Trimble's initial argument fits within the first category, i.e., that defendants' conduct could have been the basis for a tort claim for intentional infliction of emotional distress because here the trial court found that Kauvar acted willfully, and with malice in breaching the contract.

Early cases held that an action for intentional infliction of emotional distress would lie in tort if the defendant's conduct was willful and wanton. Hall v. Jackson, 24 Colo.App. 225, 134 P. 151 (1913). The same type of conduct, willful and wanton, also supported a claim for damages for mental anguish in a breach of contract case. McCreery, supra; Colo.J.I. 30:48 (2d ed. 1980). Later cases have redefined the tort of intentional infliction of emotional distress to require that a plaintiff prove that a defendant's conduct be outrageous. Rugg v. McCarty, 173 Colo. 170, 476 P.2d 753 (1970). Similarly, we hold that in order to recover damages for mental anguish caused by breach of contract the plaintiff must prove that the conduct which accompanied the breach was outrageous.

Conduct is outrageous only when it is "so extreme in degree, as to go beyond all bounds of decency, and to be regarded as atrocious, and utterly intolerable in a civilized community." Meiter v. Cavanaugh, 40 Colo.App. 454, 580 P.2d 399 (1978). Where reasonable persons may differ, it is for the fact finder to determine whether the conduct has been sufficiently extreme and outrageous to result in liability. However, it is a question of law in the first instance, whether, based on the evidence presented, a reasonable person could find that the conduct was outrageous. Blackwell v. Del Bosco, 35 Colo.App. 399, 536 P.2d 838 (1975), aff'd, 191 Colo. 344, 558 P.2d 563 (1976). The trial court found that the city, through its agent, Kauvar, intended to "get rid of" Trimble and therefore acted maliciously. Even if Kauvar acted maliciously, his conduct was not of the nature that it could be described as outrageous when compared with such cases as Meiter v. Cavanaugh, supra, or Rugg v. McCarty, supra. Therefore, under the facts of this case, we hold as a matter of law that no reasonable person could conclude that Kauvar's conduct was so extreme and outrageous as to exceed the bounds of decency which prevail in a civilized society. Thus, Trimble was not entitled to recover damages for mental suffering on this basis.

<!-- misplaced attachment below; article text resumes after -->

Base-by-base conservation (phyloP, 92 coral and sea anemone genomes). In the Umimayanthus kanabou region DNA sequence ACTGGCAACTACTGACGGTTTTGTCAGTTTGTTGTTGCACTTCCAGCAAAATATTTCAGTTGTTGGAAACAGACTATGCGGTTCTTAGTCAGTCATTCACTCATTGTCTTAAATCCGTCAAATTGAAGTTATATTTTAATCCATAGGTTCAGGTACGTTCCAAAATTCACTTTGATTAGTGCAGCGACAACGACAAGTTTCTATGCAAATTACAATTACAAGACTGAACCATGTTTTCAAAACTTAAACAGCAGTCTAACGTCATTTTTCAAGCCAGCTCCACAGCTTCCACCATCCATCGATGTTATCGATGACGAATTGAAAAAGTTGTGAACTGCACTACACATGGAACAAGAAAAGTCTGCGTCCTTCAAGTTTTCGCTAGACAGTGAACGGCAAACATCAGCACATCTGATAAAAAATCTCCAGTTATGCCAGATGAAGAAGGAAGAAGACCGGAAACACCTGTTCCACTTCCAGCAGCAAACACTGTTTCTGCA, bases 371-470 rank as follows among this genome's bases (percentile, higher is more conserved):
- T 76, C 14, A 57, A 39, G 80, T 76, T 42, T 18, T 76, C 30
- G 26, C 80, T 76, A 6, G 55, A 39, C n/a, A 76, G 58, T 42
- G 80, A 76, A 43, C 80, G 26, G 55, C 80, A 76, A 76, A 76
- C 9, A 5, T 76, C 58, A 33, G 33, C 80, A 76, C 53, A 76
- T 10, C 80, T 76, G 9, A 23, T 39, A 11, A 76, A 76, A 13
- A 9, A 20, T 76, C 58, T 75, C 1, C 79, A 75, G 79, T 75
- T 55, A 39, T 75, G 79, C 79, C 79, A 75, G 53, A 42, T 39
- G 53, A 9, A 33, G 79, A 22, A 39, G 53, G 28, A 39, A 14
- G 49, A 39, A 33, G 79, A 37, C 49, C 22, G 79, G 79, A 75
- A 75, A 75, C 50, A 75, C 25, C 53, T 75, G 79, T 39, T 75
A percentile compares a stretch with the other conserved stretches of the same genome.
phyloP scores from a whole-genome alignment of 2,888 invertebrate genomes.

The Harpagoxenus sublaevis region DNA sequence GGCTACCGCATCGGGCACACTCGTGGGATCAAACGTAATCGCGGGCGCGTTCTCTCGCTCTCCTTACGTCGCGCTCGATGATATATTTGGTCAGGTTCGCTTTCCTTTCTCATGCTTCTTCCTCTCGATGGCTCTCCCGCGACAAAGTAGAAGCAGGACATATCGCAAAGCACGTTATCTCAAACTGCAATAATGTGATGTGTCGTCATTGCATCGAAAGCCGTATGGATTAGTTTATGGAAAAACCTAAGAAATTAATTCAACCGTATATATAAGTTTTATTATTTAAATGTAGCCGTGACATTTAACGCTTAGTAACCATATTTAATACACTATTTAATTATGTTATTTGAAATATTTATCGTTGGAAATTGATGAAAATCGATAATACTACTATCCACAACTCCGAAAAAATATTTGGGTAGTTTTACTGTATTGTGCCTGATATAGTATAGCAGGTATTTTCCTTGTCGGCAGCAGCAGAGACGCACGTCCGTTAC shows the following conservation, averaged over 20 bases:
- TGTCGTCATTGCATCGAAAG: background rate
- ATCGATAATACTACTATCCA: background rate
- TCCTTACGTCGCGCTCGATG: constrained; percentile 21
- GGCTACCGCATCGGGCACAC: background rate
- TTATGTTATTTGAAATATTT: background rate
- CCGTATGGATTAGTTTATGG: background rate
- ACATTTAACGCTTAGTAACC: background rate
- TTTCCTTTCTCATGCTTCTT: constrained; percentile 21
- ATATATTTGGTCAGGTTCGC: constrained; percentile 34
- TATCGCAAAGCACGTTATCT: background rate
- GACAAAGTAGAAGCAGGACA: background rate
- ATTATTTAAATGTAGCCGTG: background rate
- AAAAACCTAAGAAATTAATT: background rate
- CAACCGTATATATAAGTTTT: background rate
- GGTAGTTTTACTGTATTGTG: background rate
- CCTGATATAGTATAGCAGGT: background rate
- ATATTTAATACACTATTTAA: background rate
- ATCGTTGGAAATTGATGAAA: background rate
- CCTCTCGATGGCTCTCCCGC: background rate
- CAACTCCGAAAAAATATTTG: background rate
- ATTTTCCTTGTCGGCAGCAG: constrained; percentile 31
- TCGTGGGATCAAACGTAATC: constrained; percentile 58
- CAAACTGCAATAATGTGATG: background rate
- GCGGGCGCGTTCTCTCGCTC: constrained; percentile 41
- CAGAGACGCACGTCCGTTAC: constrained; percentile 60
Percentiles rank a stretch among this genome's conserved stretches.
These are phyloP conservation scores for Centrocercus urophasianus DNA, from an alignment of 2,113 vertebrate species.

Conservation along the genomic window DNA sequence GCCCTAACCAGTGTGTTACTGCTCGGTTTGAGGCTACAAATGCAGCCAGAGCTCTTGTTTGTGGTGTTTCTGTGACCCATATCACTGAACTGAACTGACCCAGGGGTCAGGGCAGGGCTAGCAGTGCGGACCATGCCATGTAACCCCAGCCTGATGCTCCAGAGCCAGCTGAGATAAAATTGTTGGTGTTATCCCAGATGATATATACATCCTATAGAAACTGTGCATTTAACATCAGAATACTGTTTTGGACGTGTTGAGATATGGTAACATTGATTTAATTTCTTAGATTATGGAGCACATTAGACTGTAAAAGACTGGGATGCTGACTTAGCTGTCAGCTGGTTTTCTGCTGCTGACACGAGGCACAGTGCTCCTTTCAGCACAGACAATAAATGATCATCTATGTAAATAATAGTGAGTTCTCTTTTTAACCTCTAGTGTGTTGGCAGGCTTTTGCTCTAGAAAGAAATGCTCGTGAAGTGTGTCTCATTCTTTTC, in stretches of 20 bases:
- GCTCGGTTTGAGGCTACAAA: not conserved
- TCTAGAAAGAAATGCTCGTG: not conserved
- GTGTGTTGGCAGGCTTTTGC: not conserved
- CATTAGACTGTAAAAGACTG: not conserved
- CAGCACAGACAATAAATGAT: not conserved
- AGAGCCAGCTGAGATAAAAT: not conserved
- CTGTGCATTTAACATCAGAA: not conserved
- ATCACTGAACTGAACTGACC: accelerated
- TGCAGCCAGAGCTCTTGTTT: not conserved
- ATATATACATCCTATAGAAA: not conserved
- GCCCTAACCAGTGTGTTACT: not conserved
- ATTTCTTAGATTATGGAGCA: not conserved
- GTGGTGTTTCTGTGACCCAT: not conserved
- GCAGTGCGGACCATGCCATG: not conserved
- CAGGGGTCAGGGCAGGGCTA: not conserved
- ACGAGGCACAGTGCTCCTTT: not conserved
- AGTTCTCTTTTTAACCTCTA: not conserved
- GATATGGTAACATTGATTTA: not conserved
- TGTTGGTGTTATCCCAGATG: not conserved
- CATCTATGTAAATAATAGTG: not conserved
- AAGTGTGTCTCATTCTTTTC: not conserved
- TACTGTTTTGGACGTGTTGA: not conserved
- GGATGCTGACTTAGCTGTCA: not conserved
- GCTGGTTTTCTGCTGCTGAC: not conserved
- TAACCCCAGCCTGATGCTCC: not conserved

Trimble attempts, in the alternative, to establish a prima facie case under the second theory described above by arguing that, even in the absence of malice, the city's breach of contract supports an award of damages for mental anguish.

Damages for mental anguish caused solely by breach of a contract are recoverable only if the contract is of such a personal or special nature that the parties *283 knew, or should have foreseen, that a breach by one of them would result in severe mental or emotional distress. See, e.g., Fitzsimmons, supra. See generally, D. Dobbs, Remedies § 12.4 at 819 (1973). Here, the settlement contract entered into after arms-length negotiations between successful, experienced individuals, was not of such a nature. Therefore, Trimble also was not entitled to recovery under this theory.

Trimble's reliance on Westesen v. Olathe State Bank, supra, is misplaced. In Westesen, the plaintiff, in a special effort to insure the availability of bank deposits during his vacation in California, made a contract with his bank. The bank was put on notice that the purpose of the contract was to make plaintiff secure from the possibility of being stranded in another state without acquaintances or financial resources. The court noted that the facts of that case justified a narrow exception to the general rule of non-recovery for a "passive breach" of contract.

The judgment for $14,062.50 against the City and County of Denver for breach of contract is affirmed. The remainder of the judgment is reversed.

COYTE and VAN CISE, JJ., concur.